by Daniel Nkado
He always stared at me whenever I passed him. And it was often that I did.
On many occasions I had caught his eyes. He would look away quickly, his features wilting in embarrassment.
It surprised me why he never approached me. Why he only stared and even showed embarrassment when I caught his eyes.
And yet he was Obidike, the tiger.
He was not afraid of anything, the stories tell. They tell of his immense capabilities and his numerous endeavours too.
How he had battled edi, the rough-toothed wild dog, with bare hands and killed it, while his mates took to their heels. Or how he singlehandedly felled an oji tree using only an axe.
You need not to look at him twice to know the stories were true. His arms were big, one blow from any of them would be enough to kill. Little wonder there were no stories of him fighting anyone. Who dares come near him in a fight?
His thighs were split with muscle, never for once allowing any space in the shorts he wore. Most times he was topless, his chest two massive mounds of muscle sleeping side by side each other. He can wiggle them and make them dance, Nenye had told me once, and my mouth watered.
The six lumps that show on his belly were magnetic to behold.
Obidike was a village wonder.
Many times I have wondered if he knew I intentionally slowed my pace when walking past him, pushing out my hips and twisting as if in a dance.
Or how I often pick a bucket to go to the stream even though all our containers were filled, or pick the machete to go to the bush pretending to fetch fodder for the goats, just because I wanted to see him. Or him to see me.
I know the time and place to find him. I always guessed right – Mama Eche’s palm wine joint in the early evening hours and the cool shade of the huge ukpaka at Iyi road in the later hours. Most times he was there with his friends; Uzonna, Okwudili and Cletus, engaged in energy-filled men’s gossip.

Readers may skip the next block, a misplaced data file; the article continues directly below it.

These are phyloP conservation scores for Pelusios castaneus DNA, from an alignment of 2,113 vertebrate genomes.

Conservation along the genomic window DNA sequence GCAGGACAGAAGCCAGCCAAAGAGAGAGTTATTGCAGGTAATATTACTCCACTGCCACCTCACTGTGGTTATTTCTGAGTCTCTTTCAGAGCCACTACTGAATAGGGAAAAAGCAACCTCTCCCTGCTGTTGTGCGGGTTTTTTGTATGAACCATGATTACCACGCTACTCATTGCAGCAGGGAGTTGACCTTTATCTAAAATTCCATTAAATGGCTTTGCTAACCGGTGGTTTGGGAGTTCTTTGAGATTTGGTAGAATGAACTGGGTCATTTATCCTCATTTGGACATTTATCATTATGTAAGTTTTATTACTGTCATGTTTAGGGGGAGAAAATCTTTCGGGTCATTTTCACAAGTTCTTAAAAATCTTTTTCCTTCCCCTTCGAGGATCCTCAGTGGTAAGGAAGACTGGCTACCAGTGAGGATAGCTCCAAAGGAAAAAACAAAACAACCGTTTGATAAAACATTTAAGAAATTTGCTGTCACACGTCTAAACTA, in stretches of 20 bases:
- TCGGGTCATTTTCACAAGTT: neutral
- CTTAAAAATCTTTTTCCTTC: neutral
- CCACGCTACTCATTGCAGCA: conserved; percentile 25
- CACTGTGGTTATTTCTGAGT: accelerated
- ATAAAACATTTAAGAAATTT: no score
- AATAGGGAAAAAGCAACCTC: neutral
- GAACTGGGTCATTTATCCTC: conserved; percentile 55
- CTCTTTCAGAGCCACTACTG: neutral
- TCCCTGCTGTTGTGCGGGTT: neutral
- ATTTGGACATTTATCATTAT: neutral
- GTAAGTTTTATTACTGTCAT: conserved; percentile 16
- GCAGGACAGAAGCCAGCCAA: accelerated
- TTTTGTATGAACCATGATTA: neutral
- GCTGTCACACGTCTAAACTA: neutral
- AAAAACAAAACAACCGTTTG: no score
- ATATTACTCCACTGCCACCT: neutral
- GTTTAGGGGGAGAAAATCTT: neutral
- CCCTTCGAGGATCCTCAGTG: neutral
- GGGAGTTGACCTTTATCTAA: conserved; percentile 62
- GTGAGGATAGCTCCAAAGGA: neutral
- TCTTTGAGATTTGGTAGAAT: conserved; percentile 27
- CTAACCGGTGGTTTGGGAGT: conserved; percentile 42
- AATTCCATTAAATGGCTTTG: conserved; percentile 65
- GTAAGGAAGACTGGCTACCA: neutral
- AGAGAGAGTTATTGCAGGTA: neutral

But that evening that he first talked to me he was alone, sitting on the stump of a cut palm tree.
‘Amaka,’ he called me as I sashayed past.
I turned. ‘I kporo m – Did you call me?’
And then the silence dragged, sending both of us swimming in an invisible sea of awkwardness.
Now it threatened to drown us.
He kept scratching at his head while I tapped the machete in my hand on the palm of my other.
‘Nne, kedu kwanu?’ he said finally, only repeating himself.
But the way he’d called Nne caused a sting of excitement at the tips of my nipples. I shut my eyes briefly.
‘Amaka, I like you o,’ he said again. ‘I really do o.’
I smiled, bending away as my cheeks began to heat up.
‘Tell me, do you like me?’
I said nothing, still smiling and twisting from one side to another like an ogbanje. His presence made me feel so warm.
‘Nne, answer me na, do you?’
Finally, I nodded. My head was fully bent as if I was hiding my smile from him. But I heard the huge sigh he gave out when I nodded.
I realized then that it had been fear – the fear of my saying NO – that’s what has been keeping him from approaching me all along.
He came closer and took my hand. Slowly, he guided me to the back of the ukpaka tree.
The evening sped on. From the bush nearby, night-loving insects have started to drone and cackle.
I leaned into the tree and he stood before me, covering my front with his bulky frame.
He held my face with two hands and turned my eyes up at him.
He smiled at my soft stare. He looked even more tempting in the shadowed smile.